Bill 148: Overtime Pay
The Fair Workplaces, Better Jobs Act, 2017, came with changes to overtime pay. This labour law went into effect on January 1, 2018.
Working Hours: A Quick Recap
What are Ontario’s working hours? An employer cannot require staff to work more than eight hours in a day and 48 hours in a workweek unless there is a written agreement. An employee is entitled to a daily rest period of at least 11 consecutive hours when they are not working.
Overtime Pay and Entitlement
Overtime Begins After 44 Hours
In most cases, overtime begins after an employee has worked 44 hours in a workweek, regardless of their employment status. If an employee is working overtime, they must be compensated with their set overtime pay rate.
Overtime Pay Is Time And A Half
If an employee works overtime, their pay is 1 ½ times their regular wage. Overtime is calculated weekly, not on a daily basis. For example, if an employee works beyond their daily hours but does not work more than 44 hours in a week, they do not receive overtime pay. Exceptions may be made if a contract states otherwise.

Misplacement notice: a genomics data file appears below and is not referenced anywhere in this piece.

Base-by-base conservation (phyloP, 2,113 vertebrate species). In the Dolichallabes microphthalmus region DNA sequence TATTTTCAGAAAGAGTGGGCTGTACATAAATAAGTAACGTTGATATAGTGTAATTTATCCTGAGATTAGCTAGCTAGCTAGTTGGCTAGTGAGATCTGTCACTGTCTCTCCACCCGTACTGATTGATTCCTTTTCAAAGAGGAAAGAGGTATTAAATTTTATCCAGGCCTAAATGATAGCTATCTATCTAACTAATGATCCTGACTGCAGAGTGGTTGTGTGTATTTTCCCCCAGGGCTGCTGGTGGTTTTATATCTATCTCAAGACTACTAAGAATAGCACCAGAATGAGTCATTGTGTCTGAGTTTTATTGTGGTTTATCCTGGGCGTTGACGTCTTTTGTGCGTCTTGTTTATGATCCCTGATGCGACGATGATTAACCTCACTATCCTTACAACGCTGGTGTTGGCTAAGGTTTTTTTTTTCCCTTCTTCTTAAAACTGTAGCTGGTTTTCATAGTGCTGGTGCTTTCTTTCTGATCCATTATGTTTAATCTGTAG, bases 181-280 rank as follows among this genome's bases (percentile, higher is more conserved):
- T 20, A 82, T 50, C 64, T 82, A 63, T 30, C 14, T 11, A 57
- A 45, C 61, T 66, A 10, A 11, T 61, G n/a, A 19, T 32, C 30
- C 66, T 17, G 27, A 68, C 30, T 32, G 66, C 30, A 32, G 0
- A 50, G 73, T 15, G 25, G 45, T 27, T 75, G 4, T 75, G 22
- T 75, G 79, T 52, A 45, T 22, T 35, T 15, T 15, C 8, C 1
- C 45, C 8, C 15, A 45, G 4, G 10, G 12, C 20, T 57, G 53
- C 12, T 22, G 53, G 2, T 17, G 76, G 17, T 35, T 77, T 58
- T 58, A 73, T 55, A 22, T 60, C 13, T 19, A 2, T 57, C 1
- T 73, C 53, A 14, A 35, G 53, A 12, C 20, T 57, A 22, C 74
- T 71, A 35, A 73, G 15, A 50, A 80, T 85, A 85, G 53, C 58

When Exceptions Are Made?
Many occupations work outside the typical hours of the average work week. In these cases, an employee may work more than 48 hours a week. As an employer, you will need to be aware of the regulations surrounding working hours to ensure you are acting in accordance with the law.
Have questions about Overtime Pay?
If you’re unsure about your obligations as an Ontario employer, we’re here to help you and your business. Call Employer Line at 1(833) 247-3650 to speak with one of our HR professionals today.